Spotlight on CPA - April 2019
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News Outlets Rely Heavily on CPA’s TrackYourCompany Data

Major corporations that engage in spending to influence elections are largely staying away from Super PACs in today’s hyper-partisan political climate, while state-level contests are providing numerous companies “better bang for a corporation’s buck,” Open Secrets reported this month.

The article from Open Secrets, part of the Center for Responsive Politics, relied extensively on data collected by the Center for Political Accountability and underscored trends that CPA has documented.

Also this month, the watchdog group MapLight published analyses of political spending by two industry sectors in 2017, likewise drawing on CPA’s TrackYourCompany data. Together, these articles showed some of the ways CPA data is getting broad usage and attention.

“Corporations contributed $71.5 million to super PACs and hybrid PACs in the 2018 election cycle, accounting for less than 5 percent of contributions to the powerful outside groups,” Open Secrets said.

“The controversial and often misleading nature of super PAC ads makes them another precarious proposition for corporations aiming to maintain a clean public image, given that contributions to these groups are disclosed to the public,” Open Secrets explained.

At the state level, by contrast, “527 committees for both parties happily raise the bulk of their funds through corporations and trade associations.”

“According to CPA data, of the $562 million raised by the Republican Governors Association from 2010 to 2018, 37 percent came from publicly held corporations and their trade associations and another 17 percent came from private companies. The Republican State Leadership Committee, which focuses on state legislature races, raised 59 percent of its funds from publicly-traded corporations and their trade associations.” CPA was releasing data on the Democratic counterpart groups later.

The article chronicled some of the public firestorms that have erupted and brought criticism of corporations, and even calls for boycotts, over controversial political spending in recent years.

“Going forward, companies are going to be much more careful with their contributions, because now they’re facing a reputation risk, a bottom line risk and the threat of a controversial contribution going viral on social media,” CPA’s Freed told Open Secrets. 

The MapLight analyses published in April were titled “Health-Care Corporations Flooded Political Campaigns With Cash in 2017” and “Unleashed by Citizens United: Energy, Utility Giants Poured $60 Million Into 2017 Campaigns.”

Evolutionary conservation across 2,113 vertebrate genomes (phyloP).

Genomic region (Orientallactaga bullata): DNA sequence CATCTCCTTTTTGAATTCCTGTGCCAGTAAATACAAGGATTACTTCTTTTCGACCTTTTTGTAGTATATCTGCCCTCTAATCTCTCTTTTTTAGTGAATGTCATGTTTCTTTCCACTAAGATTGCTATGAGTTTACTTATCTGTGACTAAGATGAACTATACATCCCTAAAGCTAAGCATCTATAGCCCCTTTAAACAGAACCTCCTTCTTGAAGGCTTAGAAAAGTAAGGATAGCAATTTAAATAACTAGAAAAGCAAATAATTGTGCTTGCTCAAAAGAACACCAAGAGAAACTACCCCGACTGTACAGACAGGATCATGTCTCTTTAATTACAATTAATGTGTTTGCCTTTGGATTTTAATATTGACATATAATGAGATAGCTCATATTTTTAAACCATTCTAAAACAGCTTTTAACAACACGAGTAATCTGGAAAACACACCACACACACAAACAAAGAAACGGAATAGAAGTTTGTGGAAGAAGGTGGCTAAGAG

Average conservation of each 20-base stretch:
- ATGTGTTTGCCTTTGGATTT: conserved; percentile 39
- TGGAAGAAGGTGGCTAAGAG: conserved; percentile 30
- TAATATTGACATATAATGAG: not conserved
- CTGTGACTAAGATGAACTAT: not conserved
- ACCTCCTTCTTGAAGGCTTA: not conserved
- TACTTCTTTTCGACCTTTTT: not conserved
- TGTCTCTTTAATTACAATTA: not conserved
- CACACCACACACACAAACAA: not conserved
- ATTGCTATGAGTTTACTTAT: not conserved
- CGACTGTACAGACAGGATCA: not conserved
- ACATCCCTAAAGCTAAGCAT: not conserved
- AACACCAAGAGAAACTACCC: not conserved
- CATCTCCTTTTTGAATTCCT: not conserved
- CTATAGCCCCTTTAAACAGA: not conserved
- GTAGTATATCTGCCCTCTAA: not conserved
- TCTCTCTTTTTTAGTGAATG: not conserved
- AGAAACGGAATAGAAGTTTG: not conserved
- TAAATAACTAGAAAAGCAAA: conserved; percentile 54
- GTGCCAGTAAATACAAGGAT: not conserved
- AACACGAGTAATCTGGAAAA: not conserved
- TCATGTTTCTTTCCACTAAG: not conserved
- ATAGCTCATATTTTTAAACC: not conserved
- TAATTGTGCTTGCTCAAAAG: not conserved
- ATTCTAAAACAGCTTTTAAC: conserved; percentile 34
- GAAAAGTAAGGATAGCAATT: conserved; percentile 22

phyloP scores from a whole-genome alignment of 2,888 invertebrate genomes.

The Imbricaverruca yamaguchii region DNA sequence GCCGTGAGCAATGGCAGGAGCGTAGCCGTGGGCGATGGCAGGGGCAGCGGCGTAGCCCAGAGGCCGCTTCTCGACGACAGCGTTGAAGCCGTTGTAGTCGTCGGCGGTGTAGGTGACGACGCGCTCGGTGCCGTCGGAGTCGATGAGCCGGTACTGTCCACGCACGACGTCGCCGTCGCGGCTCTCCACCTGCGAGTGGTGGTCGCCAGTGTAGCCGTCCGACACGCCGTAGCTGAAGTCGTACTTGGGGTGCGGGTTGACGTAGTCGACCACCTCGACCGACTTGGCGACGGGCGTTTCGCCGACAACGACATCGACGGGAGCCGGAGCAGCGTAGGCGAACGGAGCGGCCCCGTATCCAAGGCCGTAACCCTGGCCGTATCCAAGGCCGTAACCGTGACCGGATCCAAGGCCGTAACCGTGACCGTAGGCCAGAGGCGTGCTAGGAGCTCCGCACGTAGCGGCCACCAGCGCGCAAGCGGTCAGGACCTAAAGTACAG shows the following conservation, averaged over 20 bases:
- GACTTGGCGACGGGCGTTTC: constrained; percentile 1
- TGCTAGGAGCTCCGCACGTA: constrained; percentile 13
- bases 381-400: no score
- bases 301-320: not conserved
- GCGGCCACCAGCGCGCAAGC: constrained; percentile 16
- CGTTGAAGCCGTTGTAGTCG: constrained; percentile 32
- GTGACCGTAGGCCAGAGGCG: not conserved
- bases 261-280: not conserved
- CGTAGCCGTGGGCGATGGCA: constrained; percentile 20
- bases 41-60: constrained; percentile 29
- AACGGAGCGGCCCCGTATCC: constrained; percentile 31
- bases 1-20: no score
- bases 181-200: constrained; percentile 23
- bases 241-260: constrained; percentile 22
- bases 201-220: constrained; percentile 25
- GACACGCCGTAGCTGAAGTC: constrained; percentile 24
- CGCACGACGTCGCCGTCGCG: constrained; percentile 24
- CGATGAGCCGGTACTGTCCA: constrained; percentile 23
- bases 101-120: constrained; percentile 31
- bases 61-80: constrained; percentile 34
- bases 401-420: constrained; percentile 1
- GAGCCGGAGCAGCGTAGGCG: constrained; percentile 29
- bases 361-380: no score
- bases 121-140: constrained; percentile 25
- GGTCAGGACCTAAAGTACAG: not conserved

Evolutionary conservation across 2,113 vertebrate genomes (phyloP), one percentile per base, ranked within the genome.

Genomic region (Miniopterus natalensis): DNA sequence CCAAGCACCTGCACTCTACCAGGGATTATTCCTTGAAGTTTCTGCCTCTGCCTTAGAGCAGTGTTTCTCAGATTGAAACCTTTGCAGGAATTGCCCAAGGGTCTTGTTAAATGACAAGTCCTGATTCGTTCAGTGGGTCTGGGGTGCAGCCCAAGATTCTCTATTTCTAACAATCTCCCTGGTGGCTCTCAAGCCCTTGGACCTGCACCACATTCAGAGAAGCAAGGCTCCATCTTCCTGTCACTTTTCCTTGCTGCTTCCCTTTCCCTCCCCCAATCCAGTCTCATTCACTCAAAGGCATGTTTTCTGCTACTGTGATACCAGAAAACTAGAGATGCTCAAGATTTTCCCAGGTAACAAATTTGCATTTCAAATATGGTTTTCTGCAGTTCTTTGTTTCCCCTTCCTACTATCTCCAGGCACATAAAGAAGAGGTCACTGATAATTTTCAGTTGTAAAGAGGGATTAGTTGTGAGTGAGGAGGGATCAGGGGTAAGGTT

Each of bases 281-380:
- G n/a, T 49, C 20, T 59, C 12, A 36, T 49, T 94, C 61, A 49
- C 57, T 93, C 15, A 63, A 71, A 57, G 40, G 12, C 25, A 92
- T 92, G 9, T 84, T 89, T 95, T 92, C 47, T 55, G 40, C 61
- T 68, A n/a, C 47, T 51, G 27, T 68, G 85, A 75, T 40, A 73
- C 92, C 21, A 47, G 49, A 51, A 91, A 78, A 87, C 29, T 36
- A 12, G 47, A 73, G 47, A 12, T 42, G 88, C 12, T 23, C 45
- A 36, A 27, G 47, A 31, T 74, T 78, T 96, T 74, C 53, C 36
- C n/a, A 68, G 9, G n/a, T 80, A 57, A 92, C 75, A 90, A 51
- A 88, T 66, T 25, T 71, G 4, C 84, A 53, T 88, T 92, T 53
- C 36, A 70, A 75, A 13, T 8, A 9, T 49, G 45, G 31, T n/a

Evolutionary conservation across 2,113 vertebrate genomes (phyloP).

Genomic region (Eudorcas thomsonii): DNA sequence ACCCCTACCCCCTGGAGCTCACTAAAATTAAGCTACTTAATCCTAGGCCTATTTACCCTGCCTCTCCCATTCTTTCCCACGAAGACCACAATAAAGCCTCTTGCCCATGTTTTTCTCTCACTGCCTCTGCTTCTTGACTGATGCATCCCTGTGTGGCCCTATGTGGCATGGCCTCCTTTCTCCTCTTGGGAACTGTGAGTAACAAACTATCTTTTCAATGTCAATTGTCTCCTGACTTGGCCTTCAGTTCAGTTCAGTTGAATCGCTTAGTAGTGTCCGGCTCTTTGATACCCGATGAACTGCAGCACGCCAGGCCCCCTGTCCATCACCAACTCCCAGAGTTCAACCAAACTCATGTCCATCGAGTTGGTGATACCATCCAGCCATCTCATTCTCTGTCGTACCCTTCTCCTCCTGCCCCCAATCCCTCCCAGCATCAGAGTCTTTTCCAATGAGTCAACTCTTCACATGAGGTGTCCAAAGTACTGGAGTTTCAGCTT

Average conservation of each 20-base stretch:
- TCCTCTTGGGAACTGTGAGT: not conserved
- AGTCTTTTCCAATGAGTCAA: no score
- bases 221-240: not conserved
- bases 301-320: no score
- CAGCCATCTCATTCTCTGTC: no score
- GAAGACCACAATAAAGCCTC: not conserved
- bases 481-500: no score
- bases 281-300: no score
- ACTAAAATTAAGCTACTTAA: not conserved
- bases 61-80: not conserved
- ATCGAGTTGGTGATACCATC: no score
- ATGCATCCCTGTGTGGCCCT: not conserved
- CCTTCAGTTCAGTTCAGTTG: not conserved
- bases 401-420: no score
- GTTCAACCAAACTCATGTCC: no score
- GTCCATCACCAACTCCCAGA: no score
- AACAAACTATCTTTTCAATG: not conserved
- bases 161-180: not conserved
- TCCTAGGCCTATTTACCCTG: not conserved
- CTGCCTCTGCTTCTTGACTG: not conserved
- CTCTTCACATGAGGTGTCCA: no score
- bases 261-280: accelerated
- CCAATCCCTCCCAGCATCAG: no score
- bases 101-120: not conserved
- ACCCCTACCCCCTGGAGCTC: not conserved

Strong Votes for Political Disclosure, More Agreements As 2019 AGM Season Opens

Corporate political disclosure showed strong momentum as the 2019 annual meeting season opened with high votes at three companies and withdrawals at two more that agreed to adopt or strengthen political disclosure and accountability policies.

The Center for Political Accountability’s model resolution received 42 percent at Centene, 32 percent at JB Hunt and 26 percent at Northern Trust. The resolutions were filed respectively by Friends Fiduciary, International Brotherhood of Teamsters, and Unitarian Universalist Association.

“Our investor partners have significantly moved the ball forward and are reinforcing corporate political disclosure and accountability as the norm,” said CPA President Bruce Freed. “The additional agreements show that companies recognize political disclosure as not only good governance but also in their self-interest as they head into a contentious election season.”

Earlier, CPA shareholder partner New York State Comptroller Thomas DiNapoli withdrew a political spending resolution at The Kroger Co. after the company agreed to full disclosure of all election-related spending. The New York State Common Retirement Fund, of which DiNapoli is the trustee, had reached an agreement with Kroger in 2012 but the company’s adherence eroded over time, bottoming with a 2018 score of 28.6 percent in the CPA-Zicklin Index. As a result of the new agreement, Kroger could likely move into the first tier in the forthcoming 2019 Index.

Friends Fiduciary, another CPA partner, reached an agreement with Alexion Pharmaceuticals Inc. The company promised full disclosure of all election-related spending. Alexion receive a 10 percent score in the 2018-CPA Zicklin Index. After implementing the terms of the agreement, Alexion could likely be in the first tier, if not a Trendsetter, in the 2019 Index.

The new agreements bring the number to 12 for this proxy season. Fifty-seven companies received the CPA model resolution this year.

CPA partners that negotiated the other ten withdrawals include Investor Voice (GE and Ameriprise Financial); New York State Comptroller DiNapoli (Hilton); Mercy Investment Services, Inc. (Mondelez International); Trillium Asset Management (Chubb); John Chevedden and Jim McRitchie (Tractor Supply Co. and MSCI); International Brotherhood of Teamsters (Ball Corp.); Clean Yield Asset Management (SVB Financial Group); and the Nathan Cummings Foundation (Devon Energy).


Infographic Highlights Corporate Political Spending’s Prominence as ESG Issue 
CPA’s model resolution accounted for a significant share (see orange in chart) of ESG shareholder activity over the past decade. The chart is included in the Sustainability Investments Institute’s recent report on “Shareholder Proposal Trends & Key Issues in 2019.”



FairPlanet: CPA on Why Corporate Political Spending Needs to be Addressed

To press its arguments about the huge importance of corporate political spending today, CPA wrote an essay for FairPlanet, which calls itself a non-profit journalistic platform and organization.

CPA’s Freed, Director of Programs Dan Carroll and Counsel Karl Sandstrom said there are three fundamental reasons to focus on the rivers of political dollars spent by publicly held companies:

“The first is that corporate political money, and public companies in particular, play a dominant role in elections, both at the federal and state level, which has significant policy and political consequences.

“Secondly, political contributions, not spending on lobbying, lay the foundation for political relationships. These relationships—based on friendship and a sense of indebtedness—play an outsized role in shaping public policy and legislation.